Wendy Plomp, the curator and mind behind the annual Invertuals collective and exhibition always manages a little dose of magic.
After last year’s “Untouchables” project Wendy Plomp gave her selected group of Invertuals designers the theme of conflict. “We are confronted by conflict on a daily basis,” Plomp explains. “It is hidden in our daily routines and often exposes itself in different emotions like dilemma, doubt, misconception, disgust, pain and regret, but it is this energy that drives us to push forward. It is a mechanism that forces us to choose sides and in so doing we keep up the process of renewal. New formats and points of view form along the way as we are being pushed into the future by the power of conflict.”
Where Plomp always succeeds and where a lot of Dutch design collectives should be paying attention is in exhibiting design. There is always just enough information, great graphic work and a presentation that reveals a lot about what to expect.
In “Conflict” to enter the space was difficult – conflicted – there were panes of wood at awkward angles blocking access. The flow was awkward, to create the desired effect.
Inside Adrien Petrucci and Olivia de Gouveia presented an intriguing project, “Pipeline” that gave a vey visual representation of scarcity of natural resources. Two bird-cage like lanterns connected by a copper pipe hung down at head height. In the first and slightly higher cage was a flask of oil, in the second a flask holding a wick that could be lit when the lever blocking the oil pipe is turned.
“We see objects as a balance of function and perceived aesthetics,” says Petrucci. “I like to emphasize the element of uncertainty in human behaviour and Olivia is fascinated by the tension between the visible and the tangible.”
The result is a play on a traditional oil lantern and brings to light a deceptive paradox between safety and danger, which forces the user to assess his consumptive behaviour. How long can the fire continue to burn?
“We are toying with where something functional becomes aesthetic,” Petrucci says. “That point where it enters the vocabulary of shapes. So rather than the safety of a glass cover, we used an open but familiar shape. It doesn’t look safe and reminds us to be careful.”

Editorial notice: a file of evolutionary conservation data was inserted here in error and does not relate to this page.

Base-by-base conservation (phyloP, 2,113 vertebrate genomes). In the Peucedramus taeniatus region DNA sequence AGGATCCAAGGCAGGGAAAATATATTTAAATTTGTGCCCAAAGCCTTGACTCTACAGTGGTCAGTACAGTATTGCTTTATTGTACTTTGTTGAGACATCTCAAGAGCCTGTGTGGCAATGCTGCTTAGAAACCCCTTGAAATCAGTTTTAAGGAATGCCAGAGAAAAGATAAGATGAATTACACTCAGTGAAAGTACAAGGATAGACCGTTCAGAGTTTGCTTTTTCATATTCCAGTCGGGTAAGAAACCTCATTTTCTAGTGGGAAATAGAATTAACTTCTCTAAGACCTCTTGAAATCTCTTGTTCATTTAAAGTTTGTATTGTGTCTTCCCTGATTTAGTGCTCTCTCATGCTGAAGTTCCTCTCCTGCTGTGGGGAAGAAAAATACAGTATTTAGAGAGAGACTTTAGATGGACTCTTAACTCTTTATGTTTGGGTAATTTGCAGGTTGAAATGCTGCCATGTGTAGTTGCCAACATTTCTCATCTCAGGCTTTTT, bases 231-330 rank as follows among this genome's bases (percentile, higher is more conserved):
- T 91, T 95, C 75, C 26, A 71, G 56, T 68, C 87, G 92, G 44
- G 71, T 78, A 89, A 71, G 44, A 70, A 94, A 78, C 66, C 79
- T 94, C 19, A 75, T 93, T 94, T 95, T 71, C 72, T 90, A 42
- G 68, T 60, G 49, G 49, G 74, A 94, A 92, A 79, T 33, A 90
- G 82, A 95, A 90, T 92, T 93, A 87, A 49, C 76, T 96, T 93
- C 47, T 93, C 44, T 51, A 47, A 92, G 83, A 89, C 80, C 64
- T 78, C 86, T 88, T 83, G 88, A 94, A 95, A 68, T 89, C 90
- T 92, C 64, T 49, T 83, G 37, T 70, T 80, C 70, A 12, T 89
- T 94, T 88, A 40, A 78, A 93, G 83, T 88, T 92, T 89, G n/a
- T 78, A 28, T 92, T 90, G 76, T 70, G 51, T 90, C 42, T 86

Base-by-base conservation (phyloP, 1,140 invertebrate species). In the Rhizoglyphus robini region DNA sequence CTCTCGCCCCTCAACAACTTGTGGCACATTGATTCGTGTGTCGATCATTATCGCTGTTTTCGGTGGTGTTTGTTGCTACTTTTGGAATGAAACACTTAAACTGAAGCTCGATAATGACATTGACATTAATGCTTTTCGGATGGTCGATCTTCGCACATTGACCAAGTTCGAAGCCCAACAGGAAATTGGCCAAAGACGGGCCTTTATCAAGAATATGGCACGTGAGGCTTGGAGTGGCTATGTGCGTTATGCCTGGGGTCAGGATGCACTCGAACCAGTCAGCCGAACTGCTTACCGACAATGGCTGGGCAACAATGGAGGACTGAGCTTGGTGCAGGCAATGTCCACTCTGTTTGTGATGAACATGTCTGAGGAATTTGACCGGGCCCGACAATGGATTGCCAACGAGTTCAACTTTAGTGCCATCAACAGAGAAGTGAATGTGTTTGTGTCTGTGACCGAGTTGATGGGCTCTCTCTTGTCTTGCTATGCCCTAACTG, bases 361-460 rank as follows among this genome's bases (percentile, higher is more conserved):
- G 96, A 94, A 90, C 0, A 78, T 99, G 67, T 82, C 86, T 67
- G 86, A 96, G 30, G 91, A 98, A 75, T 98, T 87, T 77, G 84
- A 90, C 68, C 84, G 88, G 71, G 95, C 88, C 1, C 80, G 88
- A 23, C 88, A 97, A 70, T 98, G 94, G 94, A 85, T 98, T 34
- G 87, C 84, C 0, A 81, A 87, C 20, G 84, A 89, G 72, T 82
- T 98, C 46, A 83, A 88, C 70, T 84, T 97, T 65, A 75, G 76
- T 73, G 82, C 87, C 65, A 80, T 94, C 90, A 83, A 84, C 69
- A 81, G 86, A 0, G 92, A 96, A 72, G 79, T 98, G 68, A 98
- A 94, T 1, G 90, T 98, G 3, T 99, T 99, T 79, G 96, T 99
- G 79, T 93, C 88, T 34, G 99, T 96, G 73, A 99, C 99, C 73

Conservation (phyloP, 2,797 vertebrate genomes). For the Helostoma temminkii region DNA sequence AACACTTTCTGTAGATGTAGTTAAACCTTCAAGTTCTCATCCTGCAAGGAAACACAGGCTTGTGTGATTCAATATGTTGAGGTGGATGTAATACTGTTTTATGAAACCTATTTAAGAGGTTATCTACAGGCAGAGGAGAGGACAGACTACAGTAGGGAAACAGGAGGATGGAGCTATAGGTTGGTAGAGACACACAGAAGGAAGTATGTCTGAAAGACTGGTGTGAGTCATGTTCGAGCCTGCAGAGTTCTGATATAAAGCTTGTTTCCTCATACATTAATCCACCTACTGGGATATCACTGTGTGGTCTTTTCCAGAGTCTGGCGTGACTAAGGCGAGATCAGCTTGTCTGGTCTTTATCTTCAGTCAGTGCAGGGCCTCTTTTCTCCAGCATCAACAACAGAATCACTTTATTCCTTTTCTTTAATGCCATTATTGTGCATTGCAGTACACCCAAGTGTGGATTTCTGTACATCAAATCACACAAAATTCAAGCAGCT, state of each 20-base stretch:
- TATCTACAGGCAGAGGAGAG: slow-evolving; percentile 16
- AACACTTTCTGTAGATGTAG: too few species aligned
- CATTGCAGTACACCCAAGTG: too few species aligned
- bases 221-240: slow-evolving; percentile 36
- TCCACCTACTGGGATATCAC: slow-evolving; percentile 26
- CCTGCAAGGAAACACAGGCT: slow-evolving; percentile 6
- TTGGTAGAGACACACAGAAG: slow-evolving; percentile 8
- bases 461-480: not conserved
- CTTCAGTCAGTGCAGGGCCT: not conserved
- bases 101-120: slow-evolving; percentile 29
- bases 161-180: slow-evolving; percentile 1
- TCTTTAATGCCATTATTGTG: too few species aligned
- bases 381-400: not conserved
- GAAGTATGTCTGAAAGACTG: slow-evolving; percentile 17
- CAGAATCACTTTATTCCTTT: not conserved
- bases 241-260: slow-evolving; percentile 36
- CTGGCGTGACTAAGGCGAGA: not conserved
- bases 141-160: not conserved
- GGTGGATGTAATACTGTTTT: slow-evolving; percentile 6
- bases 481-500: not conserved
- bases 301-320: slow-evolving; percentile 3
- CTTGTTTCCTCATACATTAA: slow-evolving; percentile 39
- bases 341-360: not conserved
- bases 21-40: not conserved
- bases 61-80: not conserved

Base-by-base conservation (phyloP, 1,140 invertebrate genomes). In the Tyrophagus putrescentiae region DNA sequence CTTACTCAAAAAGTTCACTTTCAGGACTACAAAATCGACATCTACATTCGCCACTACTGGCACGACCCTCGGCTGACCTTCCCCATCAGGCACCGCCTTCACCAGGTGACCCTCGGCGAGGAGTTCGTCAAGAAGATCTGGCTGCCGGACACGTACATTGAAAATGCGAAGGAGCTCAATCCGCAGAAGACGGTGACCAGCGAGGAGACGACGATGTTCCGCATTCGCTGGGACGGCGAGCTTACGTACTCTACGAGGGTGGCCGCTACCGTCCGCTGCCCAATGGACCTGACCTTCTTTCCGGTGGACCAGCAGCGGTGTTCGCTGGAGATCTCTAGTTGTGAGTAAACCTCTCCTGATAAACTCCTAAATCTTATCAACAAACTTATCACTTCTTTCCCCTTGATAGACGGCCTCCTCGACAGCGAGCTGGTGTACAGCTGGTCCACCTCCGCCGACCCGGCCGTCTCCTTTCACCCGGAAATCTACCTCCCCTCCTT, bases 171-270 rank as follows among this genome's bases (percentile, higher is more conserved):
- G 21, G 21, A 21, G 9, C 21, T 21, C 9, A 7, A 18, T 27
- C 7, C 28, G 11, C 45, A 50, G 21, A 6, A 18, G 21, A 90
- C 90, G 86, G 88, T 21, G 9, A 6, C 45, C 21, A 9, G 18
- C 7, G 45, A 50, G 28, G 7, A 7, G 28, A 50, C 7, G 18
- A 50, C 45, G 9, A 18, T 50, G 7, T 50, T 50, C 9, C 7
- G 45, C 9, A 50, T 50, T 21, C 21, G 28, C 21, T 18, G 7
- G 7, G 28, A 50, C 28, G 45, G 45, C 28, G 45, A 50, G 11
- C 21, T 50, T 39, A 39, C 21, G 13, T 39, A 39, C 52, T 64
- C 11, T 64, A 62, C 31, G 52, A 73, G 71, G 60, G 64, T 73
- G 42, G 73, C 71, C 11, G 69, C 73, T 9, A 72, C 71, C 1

Careful, one might assume, of the bare flame, but just as careful of wasting the limited resources that allow the flame to burn in the first place.
Kirstie van Noort and Rogier Arents, both recent graduates of the DAE, presented “Colour Collision” – a series of ceramic pieces dyed naturally using the pigment of red cabbage. Running along side the presented pieces was a film that showed the pair’s process and the exact moment of colour collision.
The pigment in red cabbage changes dramatically when the PH balance in its environment alters. When applied to ceramics the colour change is both vivid and dramatic - pinks, greens and blues collide and react each time the PH changes – and it happens immediately.
“Using this technique can often result in really amateur results,” says Arents, “but I think we managed to avoid that.”
“It is hard because we are not deciding on the graphical design, it’s just what nature does,” says Van Noort who was the recipient of this year’s 5,000 euro Incentive Doen | Materiaalprijs.
Edhv used no pigment but metals - copper, iron, salt, base and acid - to create colour. Their process was to combine and capture reactions in different combinations. The result is a series of posters with beautiful colour gradients and patterns. “Each poster took three weeks to take full effect,” says Remco van de Craats. “The colours take that much time to set.”
It was a difficult process to put iron and copper powder through a silk screen, especially as Van de Craats ended up using the same process to design the tops of wooden stools. “It was a weird acrobatic way of working,” he says. “We were really exploring the oxidization process.”
The result is a wooden stool that actually rusts.
Jeroen Wand, who graduated from the Sandberg Institute in 2008, made a series of vases using a single mould. Then he explored the theme of conflict on the outside skin of each vase. These second resulted from the internal struggle between two different drying stages of the same material – set plaster and wet plaster, albeit in various stages of wetness.
“The vase shows the battle ground where the set plaster has engaged in a war with the liquid plaster over a scare item – water,” Wand explains. The process also changes the colour of the plaster naturally.
Wand calls his former teacher Miriam van der Lubbe as well as Bertjan Pot, who he interned with, his biggest design influences.
“Miriam always says exactly what she thinks,” he says. “Before the lesson I’d always be working out in my head ways to tell her, to explain things to her. She really focuses on getting out of you what your exact thinking is, she asks hard questions, which make students better at working out their own personal point.”
The stand out of Invertuals has for me always been Jetske Visser. This year she teamed up with Michiel Martens. There is not yet a lot to say about this work other than it is an early experiment with bones. The couple spent 1 euro a kilogram purchasing 35 kg of cow bones and hauled them back to the studio.
They simply presented narrow pieces that they had experimented with in terms of colour and shape. Already they had turned a strong and historically important material into something that revealed Visser’s familiar beauty.
The conflict in this pairs work was explained away as being how they themselves work and approach design. I thought that sounded a bit lame at first – just an excuse for having not really embraced the theme. But I was wrong.
Talking to Martens for a few hours after the opening made me really excited to see how his collaboration with Visser pans out.
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